Army Brigadier General Keith H. Kerr, Army Colonel Stewart Bornhoft, Navy Captain Joan E. Darrah (all retired) and five other former military officers will speak out against the US military’s anti-gay ‘Don’t Ask, Don’t Tell’ policy at a programme benefiting the Servicemembers Legal Defence Network (SLDN) in Chicago next month.
General Kerr was one of three senior military officers – two generals and an admiral – to “come out” in the New York Times in December 2003.
They wanted to help boost awareness of the negative impact of the military’s anti-gay policies.
Their story has helped increase pressure upon the military and Congress to abandon the decade-old policy.
The ‘Don’t Ask, Don’t Tell’ policy makes the United States Military the only employer in America which must, by law, fire someone because they are lesbian, gay or bisexual.
More than 11,000 service members have been discharged under ‘Don’t Ask, Don’t Tell,’ including dozens of Arabic linguists and hundreds of people with skills for which the military is experiencing critical shortages.
The policy has cost over $360 million (£180m) in tax payer funds between 1994 and 2003.
“‘Don’t Ask, Don’t Tell’ prohibits and discourages loyal Americans who want to serve their country from doing so,” General Kerr said.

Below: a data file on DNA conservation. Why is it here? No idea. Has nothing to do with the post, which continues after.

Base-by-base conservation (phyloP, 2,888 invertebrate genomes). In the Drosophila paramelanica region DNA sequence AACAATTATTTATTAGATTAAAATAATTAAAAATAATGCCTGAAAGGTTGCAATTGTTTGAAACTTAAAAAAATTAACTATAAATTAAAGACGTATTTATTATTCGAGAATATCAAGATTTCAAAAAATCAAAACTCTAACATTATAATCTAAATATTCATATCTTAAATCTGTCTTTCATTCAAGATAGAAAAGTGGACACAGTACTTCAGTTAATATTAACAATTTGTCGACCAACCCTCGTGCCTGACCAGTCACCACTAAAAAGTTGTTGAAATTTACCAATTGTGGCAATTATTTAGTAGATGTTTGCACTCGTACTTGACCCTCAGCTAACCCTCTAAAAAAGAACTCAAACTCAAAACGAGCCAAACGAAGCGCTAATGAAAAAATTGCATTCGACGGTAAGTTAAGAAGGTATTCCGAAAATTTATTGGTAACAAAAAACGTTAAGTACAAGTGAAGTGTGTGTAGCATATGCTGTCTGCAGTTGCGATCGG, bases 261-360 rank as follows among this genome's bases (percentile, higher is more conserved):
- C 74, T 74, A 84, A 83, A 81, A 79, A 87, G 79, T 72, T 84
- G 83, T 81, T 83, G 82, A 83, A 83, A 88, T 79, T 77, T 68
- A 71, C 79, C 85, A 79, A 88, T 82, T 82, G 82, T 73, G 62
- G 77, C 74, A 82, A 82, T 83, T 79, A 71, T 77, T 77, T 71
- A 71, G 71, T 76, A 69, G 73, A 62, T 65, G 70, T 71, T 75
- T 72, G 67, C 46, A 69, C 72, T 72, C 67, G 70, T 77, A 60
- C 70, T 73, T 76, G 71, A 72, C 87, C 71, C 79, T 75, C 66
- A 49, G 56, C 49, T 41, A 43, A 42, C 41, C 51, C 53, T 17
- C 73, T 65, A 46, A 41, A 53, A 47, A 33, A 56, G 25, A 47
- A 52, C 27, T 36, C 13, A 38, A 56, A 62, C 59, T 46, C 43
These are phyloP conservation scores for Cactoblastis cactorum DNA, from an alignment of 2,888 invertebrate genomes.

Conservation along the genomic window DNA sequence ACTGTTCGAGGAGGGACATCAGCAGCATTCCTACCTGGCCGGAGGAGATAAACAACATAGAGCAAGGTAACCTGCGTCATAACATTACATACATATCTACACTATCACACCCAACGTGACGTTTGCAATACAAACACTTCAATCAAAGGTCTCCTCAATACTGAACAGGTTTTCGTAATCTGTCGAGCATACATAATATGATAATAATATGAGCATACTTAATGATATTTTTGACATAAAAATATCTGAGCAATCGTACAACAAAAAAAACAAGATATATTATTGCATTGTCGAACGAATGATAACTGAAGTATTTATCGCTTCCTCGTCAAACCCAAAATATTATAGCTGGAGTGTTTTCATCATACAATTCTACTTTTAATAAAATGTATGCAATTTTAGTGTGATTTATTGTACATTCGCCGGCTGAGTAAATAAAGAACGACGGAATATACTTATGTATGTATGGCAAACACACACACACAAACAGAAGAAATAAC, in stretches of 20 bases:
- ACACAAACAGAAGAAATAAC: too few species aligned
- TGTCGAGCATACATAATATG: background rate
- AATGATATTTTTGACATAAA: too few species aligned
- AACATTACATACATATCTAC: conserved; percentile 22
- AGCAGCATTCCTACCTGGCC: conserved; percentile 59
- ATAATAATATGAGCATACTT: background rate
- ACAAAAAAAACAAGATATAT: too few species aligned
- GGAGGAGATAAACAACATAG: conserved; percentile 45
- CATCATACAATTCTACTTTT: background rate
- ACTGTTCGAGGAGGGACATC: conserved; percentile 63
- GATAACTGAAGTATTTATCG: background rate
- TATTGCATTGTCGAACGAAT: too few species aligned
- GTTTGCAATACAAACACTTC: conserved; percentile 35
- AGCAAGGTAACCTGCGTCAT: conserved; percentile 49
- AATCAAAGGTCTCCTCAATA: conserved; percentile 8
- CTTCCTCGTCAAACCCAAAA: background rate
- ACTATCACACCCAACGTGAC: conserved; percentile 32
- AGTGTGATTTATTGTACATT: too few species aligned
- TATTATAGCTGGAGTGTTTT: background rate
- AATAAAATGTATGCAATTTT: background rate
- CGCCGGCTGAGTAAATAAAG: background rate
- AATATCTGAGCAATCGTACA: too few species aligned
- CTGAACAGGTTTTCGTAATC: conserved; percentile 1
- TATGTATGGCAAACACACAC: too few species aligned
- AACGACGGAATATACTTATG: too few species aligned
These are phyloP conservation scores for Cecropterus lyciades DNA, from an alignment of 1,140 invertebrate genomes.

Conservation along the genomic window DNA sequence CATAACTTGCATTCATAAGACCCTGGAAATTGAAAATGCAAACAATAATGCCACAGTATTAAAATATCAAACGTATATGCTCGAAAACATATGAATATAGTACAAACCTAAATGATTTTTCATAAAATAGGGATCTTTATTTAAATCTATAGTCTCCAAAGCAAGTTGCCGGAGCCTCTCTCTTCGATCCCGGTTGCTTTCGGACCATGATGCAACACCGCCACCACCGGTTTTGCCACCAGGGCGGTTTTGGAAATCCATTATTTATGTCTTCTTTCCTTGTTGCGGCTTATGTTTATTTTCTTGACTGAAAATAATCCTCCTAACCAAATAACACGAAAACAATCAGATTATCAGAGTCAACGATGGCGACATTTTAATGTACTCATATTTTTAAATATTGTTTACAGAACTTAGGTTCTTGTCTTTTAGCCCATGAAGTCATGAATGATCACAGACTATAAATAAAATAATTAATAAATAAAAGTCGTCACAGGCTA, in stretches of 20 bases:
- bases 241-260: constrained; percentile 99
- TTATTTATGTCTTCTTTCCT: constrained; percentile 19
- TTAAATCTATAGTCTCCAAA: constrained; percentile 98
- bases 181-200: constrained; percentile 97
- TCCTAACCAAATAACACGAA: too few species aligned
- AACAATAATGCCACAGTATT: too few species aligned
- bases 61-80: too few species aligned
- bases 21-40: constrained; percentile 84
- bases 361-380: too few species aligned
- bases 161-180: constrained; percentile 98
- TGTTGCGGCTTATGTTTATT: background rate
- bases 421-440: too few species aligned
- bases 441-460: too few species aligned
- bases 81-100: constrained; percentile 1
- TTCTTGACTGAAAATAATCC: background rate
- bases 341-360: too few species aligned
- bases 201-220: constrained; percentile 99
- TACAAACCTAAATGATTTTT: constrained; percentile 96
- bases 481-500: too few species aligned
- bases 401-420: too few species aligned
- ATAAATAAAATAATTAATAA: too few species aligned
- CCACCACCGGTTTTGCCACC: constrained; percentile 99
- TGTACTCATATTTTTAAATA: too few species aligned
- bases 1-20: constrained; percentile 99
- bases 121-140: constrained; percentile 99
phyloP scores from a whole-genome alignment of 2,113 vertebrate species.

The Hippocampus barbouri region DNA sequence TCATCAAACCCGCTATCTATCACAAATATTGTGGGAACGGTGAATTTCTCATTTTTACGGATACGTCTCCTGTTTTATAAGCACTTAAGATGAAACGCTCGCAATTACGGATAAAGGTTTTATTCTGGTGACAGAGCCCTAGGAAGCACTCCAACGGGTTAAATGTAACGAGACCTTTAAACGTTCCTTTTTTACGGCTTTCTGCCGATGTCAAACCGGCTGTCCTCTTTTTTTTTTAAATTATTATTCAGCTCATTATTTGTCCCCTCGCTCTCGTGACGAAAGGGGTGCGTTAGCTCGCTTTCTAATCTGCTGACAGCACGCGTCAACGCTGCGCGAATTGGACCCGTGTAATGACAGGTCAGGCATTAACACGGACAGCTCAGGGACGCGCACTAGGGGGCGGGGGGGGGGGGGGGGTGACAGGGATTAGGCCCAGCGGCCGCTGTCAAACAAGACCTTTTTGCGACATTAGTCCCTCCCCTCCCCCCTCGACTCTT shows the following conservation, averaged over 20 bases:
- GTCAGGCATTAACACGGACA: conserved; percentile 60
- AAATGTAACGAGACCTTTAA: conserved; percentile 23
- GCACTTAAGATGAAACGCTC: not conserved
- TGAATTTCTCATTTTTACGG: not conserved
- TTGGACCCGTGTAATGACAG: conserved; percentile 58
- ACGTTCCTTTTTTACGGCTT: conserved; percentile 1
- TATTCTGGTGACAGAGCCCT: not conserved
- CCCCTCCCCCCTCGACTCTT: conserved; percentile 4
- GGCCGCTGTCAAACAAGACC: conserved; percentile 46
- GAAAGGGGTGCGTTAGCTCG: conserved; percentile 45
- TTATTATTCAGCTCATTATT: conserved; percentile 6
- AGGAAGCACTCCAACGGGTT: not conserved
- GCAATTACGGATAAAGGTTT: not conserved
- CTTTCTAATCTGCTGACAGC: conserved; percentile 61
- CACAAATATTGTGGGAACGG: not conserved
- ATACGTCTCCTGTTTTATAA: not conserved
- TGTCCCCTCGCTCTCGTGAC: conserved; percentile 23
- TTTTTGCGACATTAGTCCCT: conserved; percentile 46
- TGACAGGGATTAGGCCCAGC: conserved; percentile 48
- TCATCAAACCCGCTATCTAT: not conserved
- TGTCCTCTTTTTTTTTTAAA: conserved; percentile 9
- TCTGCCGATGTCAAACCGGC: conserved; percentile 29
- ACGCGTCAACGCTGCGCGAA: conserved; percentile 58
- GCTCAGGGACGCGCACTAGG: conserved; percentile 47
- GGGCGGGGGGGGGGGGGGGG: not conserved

“Americans who are interested in serving their country should be given the opportunity to do so.”
General Kerr (retired) entered the military as a Private in 1953 and retired as a Brigadier General in June of 1996 after 43 years of service to his country.
“In theory ‘Don’t Ask, Don’t Tell’ allows lesbians and gay men to serve if they keep quiet about their sex lives,” said Jean Albright, a retired Air Force Master Sergeant and member of the SLDN Advisory Board.
“In practice it forces them to lie, undermines trust, and is an insult to those who are willing and able to serve.
“The policy ruins lives and careers and undermines military readiness at a time when even the most conservative know that we need all hands on deck.”
Colonel Bornhoft is a former commander in the U.S. Army Corps of Engineers and Captain Darrah served in the office of the Director of Naval Intelligence.
All are members of the SLDN Advisory Board.
Joining Kerr, Bornhoft and Darrah at the programme will be:
Capt. Robert Dockendorff, U.S. Navy (retired) is a Vietnam veteran who was stationed on the Cambodian border during the Vietnam War.
Capt. Sandy Geiselman, U.S. Navy (retired) served as White House liaison to the Secretary of the Navy.
Col. E.A. Leonard, U.S. Army (retired) was an intelligence officer with the infantry, special forces, parachute, and foreign language training. He is a Vietnam veteran.
Chief Master Sgt. David Lee Gainer, U.S. Air Force (retired) was a combat crew member at NORAD Cheyenne Mountain and served at the Air Force Military Personnel Center.
Chief Petty Officer Vince Patton, U.S. Coast Guard (retired) served as the Eighth Master Chief Petty Officer of the Coast Guard.
“These officers represent the best of our nation’s military,” said Sgt. Albright. “They are courageous men and women whose love of freedom prompt them to speak out for fairness and equality.”
© 2007 GayBusinessWorld.com; All Rights Reserved.